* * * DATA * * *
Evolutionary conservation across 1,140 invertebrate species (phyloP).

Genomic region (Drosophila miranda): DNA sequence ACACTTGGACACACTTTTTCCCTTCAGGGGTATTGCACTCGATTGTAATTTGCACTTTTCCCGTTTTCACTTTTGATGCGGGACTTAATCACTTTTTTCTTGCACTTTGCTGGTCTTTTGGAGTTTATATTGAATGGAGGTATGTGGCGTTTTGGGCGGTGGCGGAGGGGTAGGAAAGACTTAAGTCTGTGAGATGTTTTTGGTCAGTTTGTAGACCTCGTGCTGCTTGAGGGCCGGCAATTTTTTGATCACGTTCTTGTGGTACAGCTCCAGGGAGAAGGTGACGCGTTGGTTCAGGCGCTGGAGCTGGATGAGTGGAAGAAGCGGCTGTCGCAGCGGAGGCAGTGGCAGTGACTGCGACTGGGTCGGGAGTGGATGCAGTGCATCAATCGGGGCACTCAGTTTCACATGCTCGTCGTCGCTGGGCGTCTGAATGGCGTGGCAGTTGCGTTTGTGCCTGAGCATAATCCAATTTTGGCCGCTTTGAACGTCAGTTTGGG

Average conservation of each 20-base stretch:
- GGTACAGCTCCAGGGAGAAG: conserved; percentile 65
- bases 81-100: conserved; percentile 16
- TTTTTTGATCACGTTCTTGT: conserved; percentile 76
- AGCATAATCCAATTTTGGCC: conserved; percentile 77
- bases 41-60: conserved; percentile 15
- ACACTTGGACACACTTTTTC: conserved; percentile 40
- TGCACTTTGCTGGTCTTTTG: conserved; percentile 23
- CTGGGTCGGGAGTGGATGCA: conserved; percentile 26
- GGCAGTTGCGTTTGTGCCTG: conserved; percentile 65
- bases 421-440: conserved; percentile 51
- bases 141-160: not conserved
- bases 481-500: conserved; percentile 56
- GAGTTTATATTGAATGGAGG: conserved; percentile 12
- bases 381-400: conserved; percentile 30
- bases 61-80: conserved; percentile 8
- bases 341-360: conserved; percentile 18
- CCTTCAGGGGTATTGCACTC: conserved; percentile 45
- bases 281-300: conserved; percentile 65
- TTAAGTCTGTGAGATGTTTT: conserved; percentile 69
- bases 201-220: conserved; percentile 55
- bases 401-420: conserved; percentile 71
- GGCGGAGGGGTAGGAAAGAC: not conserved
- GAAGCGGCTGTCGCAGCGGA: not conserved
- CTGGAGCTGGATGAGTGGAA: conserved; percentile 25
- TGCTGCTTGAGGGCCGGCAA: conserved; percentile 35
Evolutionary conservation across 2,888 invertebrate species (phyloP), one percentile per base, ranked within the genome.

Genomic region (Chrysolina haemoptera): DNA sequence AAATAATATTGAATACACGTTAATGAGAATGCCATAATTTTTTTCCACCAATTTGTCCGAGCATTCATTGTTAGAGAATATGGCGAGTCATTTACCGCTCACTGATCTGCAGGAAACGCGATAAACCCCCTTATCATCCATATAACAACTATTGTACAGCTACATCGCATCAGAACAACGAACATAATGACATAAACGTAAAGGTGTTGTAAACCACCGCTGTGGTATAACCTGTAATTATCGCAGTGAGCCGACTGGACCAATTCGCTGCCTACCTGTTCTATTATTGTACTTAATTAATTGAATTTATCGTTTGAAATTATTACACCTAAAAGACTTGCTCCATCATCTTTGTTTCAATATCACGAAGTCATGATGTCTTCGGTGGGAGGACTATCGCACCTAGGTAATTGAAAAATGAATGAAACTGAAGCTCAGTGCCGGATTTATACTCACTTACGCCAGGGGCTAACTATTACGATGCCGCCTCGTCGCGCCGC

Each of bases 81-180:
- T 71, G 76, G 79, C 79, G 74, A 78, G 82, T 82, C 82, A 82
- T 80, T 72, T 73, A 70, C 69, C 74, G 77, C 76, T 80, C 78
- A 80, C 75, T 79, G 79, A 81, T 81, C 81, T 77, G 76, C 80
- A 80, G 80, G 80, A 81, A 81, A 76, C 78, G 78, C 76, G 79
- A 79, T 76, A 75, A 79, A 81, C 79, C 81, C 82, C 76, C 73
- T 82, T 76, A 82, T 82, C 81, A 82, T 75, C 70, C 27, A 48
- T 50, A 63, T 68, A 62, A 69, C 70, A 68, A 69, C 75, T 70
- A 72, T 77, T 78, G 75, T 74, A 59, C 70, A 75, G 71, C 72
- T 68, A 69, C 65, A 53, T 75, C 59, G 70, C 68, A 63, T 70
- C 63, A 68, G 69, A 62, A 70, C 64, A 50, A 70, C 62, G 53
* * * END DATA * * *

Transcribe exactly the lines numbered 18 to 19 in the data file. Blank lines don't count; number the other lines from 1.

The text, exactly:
- bases 61-80: conserved; percentile 8
- bases 341-360: conserved; percentile 18